Brian Kilmeade; Donald Trump; Bill O'Reilly (AP/Getty)

Trump's favorite show, "Fox & Friends," criticizes him for mocking Christine Blasey Ford

Even Bill O'Reilly, booted from Fox News following sexual harassment claims, thinks the president went too far


Joseph Neese
October 3, 2018 4:21PM (UTC)

Some of President Donald Trump's biggest fans in conservative media conceded Wednesday that he "chose to blow it" by breaking his apparent tactic of "laying low" to make fun of alleged sexual misconduct victim Dr. Christine Blasey Ford, as he challenged his supporters to "think of your son, think of your husband."

The president's unhinged monologue at a political rally in Southhaven, Mississippi was delivered before the Federal Bureau of Investigation had submitted the results of its probe of Ford's accusations against his nominee to fill the vacant Supreme Court seat, Brett Kavanaugh.

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“The tactic of the president laying low has been lauded by all sides,” said "Fox & Friends" co-host Brian Kilmeade. His comments marked an unusual break from the unfettered praise Trump is used to receiving from the hosts of his self-proclaimed "favorite" morning show.

“Last night, he chose to blow it as the FBI is handing in the report as early as today," Kilmeade continued. "I wonder about the wisdom, as much as the crowd loved it, I wonder about the wisdom tactically of him doing that."

Kilmeade's comments about restraint are also noteworthy as they arrive on the heels of a recent meltdown the anchor had about Kavanaugh following the start of the school year for his two high school-aged children.

“I was at back-to-school night last night for my 10th and 12th grader, and little did I know, I was just trying to see if they had blown any shot at finding any success in life in 10th and 12th Grade," he said. "Because that’s what I’m getting from this whole process. When in doubt, go back to high school and college – even if you’re in your fifties!”

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"I've heard of your transcript mattering in 9th Grade for college, but I didn't know your 9th and 10th Grade actions could really reflect on what happens in the Supreme Court," Kilmeade later added after his co-host Ainsley Earhardt had interrupted him to remind him of the severity of Ford's allegations.

In his message of the day posted Wednesday to his website, Kilmeade's former Fox News colleague Bill O'Reilly echoed the same line of reasoning, arguing that disparaging Ford before the facts were fully uncovered was not a wise move.

"Although many people do not believe Christine Ford’s allegations against Brett Kavanaugh, it would be wise for the president and other elected officials to avoid comment on her testimony," O'Reilly wrote.

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"Not because of threats from feminist zealots and Kavanaugh haters, which are certainly in play, but because the FBI should be the final word. Also, by diminishing Dr. Ford publicly, she gains sympathy from folks who may be undecided about her allegations," O'Reilly continued. "Some believe that Judge Kavanaugh is, himself, being victimized and the upcoming FBI report might solidify that feeling. But it might not."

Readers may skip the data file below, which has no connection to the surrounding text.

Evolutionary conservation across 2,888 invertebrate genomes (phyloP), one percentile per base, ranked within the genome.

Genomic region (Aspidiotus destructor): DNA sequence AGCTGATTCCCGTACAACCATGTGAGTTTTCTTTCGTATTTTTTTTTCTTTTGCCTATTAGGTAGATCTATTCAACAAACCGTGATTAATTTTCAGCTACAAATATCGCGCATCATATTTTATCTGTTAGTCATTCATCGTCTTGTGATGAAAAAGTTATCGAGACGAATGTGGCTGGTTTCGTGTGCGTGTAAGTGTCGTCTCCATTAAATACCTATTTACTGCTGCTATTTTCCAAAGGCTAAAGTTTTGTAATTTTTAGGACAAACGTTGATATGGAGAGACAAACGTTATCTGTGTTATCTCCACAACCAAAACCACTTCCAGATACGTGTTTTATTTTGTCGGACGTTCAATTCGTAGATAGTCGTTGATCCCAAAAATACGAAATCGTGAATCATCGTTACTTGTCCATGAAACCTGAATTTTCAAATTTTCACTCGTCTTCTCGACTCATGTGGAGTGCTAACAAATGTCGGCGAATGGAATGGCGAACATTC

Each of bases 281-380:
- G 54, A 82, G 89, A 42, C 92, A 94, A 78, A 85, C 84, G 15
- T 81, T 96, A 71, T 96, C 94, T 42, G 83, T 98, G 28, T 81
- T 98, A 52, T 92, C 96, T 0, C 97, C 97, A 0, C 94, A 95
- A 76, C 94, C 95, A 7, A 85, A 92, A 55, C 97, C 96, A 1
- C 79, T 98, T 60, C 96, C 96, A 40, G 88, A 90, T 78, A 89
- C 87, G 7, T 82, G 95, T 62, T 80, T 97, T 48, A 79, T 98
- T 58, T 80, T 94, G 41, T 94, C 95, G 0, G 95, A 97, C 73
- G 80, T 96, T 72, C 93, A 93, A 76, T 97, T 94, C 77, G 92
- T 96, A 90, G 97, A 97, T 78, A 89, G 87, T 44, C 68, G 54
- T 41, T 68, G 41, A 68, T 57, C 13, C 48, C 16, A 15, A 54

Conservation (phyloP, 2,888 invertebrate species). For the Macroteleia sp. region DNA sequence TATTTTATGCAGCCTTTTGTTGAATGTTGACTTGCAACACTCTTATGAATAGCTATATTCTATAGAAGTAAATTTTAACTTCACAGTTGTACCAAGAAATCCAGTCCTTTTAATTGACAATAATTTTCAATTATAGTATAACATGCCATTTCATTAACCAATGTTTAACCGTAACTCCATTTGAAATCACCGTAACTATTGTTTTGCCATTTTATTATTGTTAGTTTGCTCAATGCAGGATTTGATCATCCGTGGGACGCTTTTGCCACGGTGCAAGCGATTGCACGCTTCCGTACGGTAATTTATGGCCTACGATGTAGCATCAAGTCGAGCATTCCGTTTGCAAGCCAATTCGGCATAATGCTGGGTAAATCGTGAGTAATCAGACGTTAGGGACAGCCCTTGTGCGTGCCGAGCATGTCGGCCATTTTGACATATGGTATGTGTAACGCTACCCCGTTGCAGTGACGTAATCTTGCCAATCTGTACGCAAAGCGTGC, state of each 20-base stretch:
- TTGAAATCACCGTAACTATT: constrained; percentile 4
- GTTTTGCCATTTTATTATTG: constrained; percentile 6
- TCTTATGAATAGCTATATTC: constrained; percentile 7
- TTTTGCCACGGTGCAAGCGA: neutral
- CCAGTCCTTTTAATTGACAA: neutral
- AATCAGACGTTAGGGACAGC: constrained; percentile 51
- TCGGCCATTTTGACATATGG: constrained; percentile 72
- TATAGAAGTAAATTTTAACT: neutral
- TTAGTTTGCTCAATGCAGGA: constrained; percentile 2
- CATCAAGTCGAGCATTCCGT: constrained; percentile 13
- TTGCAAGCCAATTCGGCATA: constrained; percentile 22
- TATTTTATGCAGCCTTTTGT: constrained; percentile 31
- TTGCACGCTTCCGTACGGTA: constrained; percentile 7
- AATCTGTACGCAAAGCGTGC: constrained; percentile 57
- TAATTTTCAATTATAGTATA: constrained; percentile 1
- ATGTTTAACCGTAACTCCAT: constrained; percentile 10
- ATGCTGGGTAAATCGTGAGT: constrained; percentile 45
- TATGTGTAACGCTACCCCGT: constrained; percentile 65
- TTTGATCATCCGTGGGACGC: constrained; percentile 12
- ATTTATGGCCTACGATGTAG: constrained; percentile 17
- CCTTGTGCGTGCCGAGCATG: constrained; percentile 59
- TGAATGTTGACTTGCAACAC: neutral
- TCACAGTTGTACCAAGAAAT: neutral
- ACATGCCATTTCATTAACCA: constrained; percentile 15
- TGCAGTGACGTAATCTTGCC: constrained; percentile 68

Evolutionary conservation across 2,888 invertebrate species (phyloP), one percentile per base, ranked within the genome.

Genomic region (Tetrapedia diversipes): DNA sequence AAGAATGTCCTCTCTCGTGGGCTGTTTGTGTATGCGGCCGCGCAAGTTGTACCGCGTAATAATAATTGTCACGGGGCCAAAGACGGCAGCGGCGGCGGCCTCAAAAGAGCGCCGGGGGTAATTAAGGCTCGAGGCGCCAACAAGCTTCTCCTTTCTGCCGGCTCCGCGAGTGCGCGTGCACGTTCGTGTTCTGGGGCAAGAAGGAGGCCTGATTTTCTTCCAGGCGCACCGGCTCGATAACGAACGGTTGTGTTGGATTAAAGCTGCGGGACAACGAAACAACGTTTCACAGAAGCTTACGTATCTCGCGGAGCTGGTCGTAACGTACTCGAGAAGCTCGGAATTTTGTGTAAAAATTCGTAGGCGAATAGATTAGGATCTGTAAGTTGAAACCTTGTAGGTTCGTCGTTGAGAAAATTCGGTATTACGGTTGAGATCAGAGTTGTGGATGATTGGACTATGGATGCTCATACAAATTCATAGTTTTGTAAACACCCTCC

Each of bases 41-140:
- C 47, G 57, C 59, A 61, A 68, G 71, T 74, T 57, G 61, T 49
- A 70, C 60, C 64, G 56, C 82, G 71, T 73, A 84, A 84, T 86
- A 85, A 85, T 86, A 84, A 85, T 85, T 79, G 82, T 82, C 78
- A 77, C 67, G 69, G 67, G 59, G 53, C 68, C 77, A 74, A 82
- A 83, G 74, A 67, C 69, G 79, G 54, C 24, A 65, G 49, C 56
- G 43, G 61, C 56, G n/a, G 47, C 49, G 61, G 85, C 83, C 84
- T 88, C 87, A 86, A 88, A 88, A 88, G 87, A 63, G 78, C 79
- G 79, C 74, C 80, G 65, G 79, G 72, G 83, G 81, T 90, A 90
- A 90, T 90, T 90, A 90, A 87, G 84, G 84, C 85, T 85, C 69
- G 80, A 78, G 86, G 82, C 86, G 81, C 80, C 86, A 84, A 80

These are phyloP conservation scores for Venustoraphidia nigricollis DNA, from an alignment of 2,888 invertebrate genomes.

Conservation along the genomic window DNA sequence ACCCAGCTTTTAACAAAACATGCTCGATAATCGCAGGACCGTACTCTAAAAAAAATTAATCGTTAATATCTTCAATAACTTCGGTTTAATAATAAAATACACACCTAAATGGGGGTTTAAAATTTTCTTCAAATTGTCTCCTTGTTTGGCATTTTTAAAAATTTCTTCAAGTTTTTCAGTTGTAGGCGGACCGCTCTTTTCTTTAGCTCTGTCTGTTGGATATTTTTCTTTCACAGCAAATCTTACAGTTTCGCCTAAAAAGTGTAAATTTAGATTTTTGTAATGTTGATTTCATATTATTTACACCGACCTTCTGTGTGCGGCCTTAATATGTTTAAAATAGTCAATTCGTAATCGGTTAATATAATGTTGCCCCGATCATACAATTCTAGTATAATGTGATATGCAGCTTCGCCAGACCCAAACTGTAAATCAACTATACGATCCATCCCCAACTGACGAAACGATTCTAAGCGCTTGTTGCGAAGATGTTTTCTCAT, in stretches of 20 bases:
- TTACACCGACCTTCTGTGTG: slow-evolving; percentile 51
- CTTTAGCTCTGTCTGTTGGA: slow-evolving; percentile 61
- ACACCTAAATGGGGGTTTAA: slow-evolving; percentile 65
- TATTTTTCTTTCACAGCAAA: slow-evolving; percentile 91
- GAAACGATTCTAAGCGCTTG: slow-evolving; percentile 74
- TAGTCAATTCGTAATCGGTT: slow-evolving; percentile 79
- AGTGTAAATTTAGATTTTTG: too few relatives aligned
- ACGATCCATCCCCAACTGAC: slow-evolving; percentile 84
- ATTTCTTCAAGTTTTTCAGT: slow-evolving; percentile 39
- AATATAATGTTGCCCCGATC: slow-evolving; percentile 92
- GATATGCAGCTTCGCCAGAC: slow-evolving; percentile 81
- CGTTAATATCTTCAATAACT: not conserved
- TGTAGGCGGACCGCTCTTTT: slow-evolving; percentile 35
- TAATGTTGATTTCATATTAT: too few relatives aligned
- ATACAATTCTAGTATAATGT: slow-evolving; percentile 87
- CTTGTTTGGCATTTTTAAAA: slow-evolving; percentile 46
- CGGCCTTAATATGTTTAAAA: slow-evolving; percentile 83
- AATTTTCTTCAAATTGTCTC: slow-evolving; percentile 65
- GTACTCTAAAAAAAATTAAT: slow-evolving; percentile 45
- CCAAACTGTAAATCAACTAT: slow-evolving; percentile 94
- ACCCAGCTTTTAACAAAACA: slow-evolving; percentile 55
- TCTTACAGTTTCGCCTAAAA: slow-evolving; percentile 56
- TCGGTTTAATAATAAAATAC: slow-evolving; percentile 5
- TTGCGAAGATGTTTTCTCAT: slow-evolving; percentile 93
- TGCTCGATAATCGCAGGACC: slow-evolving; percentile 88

O'Reilly's criticisms are notable given that he was fired after a New York Times expose had revealed that about $13 million in settlements had been handed out as accusations of sexual misconduct and other inappropriate behavior mounted. “Just like other prominent and controversial people, I’m vulnerable to lawsuits from individuals who want me to pay them to avoid negative publicity," O'Reilly then said.

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When news of an alleged $32 million settlement later broke in the times, he dismissed it as "an attack on me for political purposes" in a tweet. As Salon's Taylor Link wrote at the time, "The fired Fox News anchor hasn't handled the latest news surrounding him with anything that could be mistaken for dignity."

In his takedown of Ford, Trump seemed to suggest that the psychologist had not been forthcoming about how much she had to drink on the night she alleges Kavanaugh sexually assaulted her in an attempted rape. Here is his extended rant:
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I had one beer. Right. I had one beer. Well, do you think it was . . . Nope, it was one beer. How did you get home? I don't remember. How'd you get there? I don't remember. Where is the place? I don't remember. How many years ago was it? I don't know. I don't know. I don't know. I don't know. What neighborhood was it in? I don't know. Where's the house? I don't know. Upstairs? Downstairs? Where was it? I don't know, but I had one beer. That's the only thing I remember.
Trump ended his comments by repeating his claim that men are the real victims of the #MeToo movement. "And a man's life is in tatters," he said of Kavanaugh. "A man's life is shattered."
And those remarks also did not sit with at least two key voting members of his own Republican Party. “The president’s comments were just plain wrong," Maine Senator Susan Collins said when asked directly about Trump.
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Jeff Flake, the retiring Arizona senator who last week sided with Democrats in delaying a floor vote until an FBI investigation had taken place, called Trump's words "appalling."
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"To discuss something this sensitive at a political rally is just not right."

Joseph Neese

Joseph Neese is the Managing Editor of Salon. You can follow him on Twitter: @josephneese.

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